There are seven billion of us – an evolutionary tribe on the planet that author Reg Morrison – and, probably more famously, David Attenborough – have described as a ‘plague species’.
Morrison’s book of that name has been skulling round upstairs at home for some months, snagging my consciousness without calling me to further action.
Actually, its mix of ecology, economics and natural history portrays human history for what it is, a Greek tragedy in which our greatest strengths are no less our most dangerous flaws.
And, as Google tells me, Morrrison’s account can be expected to address the crucial question of why, despite the fact that we humans are aware of our self-destructive style, we seem unable to take countermeasures to prevent disaster.
Recent history (like this week) would indicate that gun-toting, electorally challenged Americans are in a virulent phase of this human predicament but we, too, have electoral challenges and urgent, compelling evidence that we have reached a point where we evolve into something more grown up – or die.
To judge by the Guardian’s coverage of our election over recent weeks, the world is watching us, hoping that Jacinda Ardern’s ‘youthquake’ might build the wave needed to push back against vicious, unbridled individualism in the western hegemonies, the rise of kleptomaniac, vainglorious governments everywhere and appalling swathes of population displacement.
As we wait out the uneasy fortnight before the Electoral Commission releases its recount and special vote numbers, two things had me eyeing Morrison’s book again.
Can we really tolerate it if the world’s largest oilfield survey company, Schlumberger, is granted – by a supposedly democratic government – permission to search for oil across almost 19,000 square-kilometres of the Taranaki Basin, including in and around the critically endangered Māui dolphin and blue whale habitat.
Schlumberger would sell the information it gathers to oil companies, including Austrian oil giant OMV, which has recently been searching for controversial Arctic oil.
We don’t need to do this sort of thing. Living in one of the world’s most beautiful places, is it really acceptable to inflict such harm on whales and dolphins, let alone the stuff we don’t know we don’t know about less anthropomorphic species?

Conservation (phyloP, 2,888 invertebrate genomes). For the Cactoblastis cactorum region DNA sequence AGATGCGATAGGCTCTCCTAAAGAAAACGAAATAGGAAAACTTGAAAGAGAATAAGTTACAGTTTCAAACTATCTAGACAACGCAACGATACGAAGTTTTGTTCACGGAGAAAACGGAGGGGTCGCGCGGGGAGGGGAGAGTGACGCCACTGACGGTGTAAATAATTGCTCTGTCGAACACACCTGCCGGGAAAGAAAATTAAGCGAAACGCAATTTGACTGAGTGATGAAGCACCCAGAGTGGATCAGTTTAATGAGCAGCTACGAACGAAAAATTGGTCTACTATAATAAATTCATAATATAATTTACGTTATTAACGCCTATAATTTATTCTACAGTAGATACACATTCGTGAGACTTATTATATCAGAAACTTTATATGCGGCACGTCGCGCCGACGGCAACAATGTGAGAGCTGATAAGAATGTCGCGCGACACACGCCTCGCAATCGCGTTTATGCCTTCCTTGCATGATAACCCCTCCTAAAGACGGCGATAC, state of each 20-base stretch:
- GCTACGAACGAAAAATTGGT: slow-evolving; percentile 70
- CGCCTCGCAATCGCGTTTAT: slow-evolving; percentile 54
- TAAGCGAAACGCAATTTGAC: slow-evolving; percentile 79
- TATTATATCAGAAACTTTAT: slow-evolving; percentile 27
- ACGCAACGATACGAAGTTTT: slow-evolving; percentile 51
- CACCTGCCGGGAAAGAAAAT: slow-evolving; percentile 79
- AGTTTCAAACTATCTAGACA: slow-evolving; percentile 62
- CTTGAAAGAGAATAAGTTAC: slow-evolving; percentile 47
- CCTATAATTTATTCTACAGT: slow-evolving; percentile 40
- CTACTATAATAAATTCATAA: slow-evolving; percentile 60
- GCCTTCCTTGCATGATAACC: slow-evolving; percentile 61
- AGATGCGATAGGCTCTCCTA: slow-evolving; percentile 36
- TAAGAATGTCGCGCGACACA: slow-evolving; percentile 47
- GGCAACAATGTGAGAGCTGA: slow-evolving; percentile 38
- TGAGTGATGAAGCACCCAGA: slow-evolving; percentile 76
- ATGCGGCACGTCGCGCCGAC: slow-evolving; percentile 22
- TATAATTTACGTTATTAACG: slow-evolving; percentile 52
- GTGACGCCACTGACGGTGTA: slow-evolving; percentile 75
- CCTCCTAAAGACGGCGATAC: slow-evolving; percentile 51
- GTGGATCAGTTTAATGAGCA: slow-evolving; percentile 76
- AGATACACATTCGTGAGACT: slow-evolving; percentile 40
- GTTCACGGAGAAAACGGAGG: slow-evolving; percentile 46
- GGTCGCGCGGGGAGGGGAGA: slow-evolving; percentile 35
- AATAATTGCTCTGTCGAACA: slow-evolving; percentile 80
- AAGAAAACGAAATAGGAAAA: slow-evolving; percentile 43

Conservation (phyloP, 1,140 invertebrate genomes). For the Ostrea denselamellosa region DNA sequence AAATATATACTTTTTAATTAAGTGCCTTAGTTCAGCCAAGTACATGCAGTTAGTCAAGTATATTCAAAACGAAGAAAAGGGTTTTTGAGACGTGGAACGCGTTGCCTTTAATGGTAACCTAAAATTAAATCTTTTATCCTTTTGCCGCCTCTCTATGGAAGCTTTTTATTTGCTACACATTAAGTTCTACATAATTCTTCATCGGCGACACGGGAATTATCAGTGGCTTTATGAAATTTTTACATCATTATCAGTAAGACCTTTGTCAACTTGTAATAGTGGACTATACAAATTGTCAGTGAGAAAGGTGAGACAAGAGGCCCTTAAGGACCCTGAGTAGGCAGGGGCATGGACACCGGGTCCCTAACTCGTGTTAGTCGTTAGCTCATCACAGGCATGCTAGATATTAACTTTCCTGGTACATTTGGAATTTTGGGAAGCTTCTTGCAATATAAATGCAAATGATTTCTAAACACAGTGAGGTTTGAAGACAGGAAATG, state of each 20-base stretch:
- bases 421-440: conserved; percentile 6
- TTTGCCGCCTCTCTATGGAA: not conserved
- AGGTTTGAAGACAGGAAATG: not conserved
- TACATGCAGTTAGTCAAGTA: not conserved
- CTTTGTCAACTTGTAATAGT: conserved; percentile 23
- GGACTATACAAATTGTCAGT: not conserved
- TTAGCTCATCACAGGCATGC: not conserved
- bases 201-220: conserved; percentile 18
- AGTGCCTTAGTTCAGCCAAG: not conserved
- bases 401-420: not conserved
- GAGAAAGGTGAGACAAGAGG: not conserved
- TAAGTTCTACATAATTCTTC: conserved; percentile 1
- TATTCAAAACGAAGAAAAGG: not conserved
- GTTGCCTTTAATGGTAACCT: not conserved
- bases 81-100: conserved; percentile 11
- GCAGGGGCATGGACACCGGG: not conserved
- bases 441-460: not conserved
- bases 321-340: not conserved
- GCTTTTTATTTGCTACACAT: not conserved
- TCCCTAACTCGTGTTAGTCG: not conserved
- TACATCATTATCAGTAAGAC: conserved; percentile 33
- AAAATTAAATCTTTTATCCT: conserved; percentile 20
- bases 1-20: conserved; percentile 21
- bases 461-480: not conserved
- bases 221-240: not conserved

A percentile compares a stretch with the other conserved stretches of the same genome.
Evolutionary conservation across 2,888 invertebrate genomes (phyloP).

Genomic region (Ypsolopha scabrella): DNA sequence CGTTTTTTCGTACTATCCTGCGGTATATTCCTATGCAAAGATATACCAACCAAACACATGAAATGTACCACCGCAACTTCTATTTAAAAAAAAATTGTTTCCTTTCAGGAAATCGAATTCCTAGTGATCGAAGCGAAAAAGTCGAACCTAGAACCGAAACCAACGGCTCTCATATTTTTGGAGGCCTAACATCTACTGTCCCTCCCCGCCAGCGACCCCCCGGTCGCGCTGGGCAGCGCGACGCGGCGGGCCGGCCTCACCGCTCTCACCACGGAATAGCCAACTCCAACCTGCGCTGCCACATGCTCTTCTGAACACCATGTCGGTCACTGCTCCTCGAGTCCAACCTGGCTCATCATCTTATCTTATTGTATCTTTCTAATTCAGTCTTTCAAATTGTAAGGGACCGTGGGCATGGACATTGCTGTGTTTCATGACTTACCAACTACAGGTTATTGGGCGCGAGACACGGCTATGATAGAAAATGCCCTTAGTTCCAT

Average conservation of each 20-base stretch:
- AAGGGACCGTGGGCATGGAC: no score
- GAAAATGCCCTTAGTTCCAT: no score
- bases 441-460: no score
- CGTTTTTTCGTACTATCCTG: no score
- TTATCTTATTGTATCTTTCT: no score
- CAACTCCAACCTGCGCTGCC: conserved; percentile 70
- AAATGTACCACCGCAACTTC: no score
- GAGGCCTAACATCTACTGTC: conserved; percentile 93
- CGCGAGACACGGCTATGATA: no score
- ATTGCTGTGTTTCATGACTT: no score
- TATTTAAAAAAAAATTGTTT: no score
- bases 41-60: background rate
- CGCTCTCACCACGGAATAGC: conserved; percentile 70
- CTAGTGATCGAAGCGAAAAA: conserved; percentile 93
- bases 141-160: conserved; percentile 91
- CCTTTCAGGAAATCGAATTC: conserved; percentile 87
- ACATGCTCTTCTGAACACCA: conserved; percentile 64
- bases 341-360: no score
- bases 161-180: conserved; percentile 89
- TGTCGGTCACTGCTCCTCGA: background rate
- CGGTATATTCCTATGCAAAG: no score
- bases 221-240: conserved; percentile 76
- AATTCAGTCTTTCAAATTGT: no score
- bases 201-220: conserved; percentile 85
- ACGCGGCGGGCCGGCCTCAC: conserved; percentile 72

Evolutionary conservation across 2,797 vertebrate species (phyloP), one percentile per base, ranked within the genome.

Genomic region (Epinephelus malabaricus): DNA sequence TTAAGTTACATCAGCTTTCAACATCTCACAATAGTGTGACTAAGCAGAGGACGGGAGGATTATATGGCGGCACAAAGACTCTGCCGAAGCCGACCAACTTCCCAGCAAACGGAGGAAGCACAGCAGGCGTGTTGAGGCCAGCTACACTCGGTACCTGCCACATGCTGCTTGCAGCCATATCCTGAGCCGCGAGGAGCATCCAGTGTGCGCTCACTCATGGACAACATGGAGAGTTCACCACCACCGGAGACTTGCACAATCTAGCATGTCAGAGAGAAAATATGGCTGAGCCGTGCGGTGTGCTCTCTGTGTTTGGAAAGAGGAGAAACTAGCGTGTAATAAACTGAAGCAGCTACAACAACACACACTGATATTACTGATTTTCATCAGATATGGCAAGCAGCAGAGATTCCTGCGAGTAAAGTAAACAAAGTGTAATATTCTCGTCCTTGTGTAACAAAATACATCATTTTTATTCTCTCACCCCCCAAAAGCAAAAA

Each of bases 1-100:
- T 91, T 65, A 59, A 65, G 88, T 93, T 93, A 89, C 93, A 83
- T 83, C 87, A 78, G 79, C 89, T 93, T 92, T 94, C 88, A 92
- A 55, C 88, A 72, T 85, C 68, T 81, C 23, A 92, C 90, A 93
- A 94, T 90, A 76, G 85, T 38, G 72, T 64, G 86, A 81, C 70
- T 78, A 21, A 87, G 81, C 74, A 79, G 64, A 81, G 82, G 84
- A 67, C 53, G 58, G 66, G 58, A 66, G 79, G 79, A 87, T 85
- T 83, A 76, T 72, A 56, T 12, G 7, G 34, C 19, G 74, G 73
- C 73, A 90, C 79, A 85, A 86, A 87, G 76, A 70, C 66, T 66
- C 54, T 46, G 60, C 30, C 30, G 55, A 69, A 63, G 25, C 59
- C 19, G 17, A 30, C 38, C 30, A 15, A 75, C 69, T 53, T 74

A recent study published by science journal Nature, shows seismic blasting for oil has devastating effects on the most critical ocean lifeform, zooplankton, with “enormous implications for ocean ecosystem structure and health”.
Nor, while reactionary western governments remain servile to international lobby groups including the shadowy but inflexibly tough US plastics lobby, will we make headway on an even more alarming tale.
Sailing across the Pacific in the 1970s, we stopped in the Galapagos Islands where we and a couple of other yacht crews got grudging permission to trek across the Rangitoto-like terrain to spend a night on a stony beach frequented by seals. Everything was Darwinian and magical. Lizards on blades of grass blinked back solemnly and giant iguanas coming out to bask next morning assembled themselves into affectionate poses with their tiny arms draped across each other in sleepy, pre-historic peace.
When we put to sea, riding the trades winds for French Polynesia, a humpback whale surfaced a few feet from our cockpit, its knobbly, crustacean-covered back far longer than our 42-foot ketch. It slid by with perfect precision, then resurfaced on the other bow for a further look.
However, even then, and even thousands of miles from the land mass of South America where it originated, there was an astonishing amount of plastic rubbish, mostly janitorial detritus, on the exquisite, sandy beaches of the fabled islands.
Now, a new study has shown that it is apparently nearly impossible to find a community or even a human being whose body is not contaminated by microplastic particles.
Every washing machine spin cycle is releasing microfibres, carpets and clothes shed them continuously and, according to the University of Minnesota School of Public Health, the atmosphere is the most likely source of an almost ubiquitous, smothering presence that infiltrates even artesian wells and empty landscapes.
According to Johnny Gasperi at the University Paris-Est Créteil, lakes and other water bodies are contaminated by cumulative atmospheric inputs.
Even the water in the taps of Trump Tower and the US Congressional Buildings are contaminated. (Unsurprisingly, since the US has the highest national rates of plastic contamination at 94 percent, with Europe marginally less on 72 percent).
All of this puts a perspective on the urgency of a new style of decision-making from our politicians.
When we all went out to vote last month, it was pretty obvious that we were not out to allow giant oil yet another bite of an already bitter cherry, or global corporates to continue to lay waste to national economies to which they contribute little. Liz Waters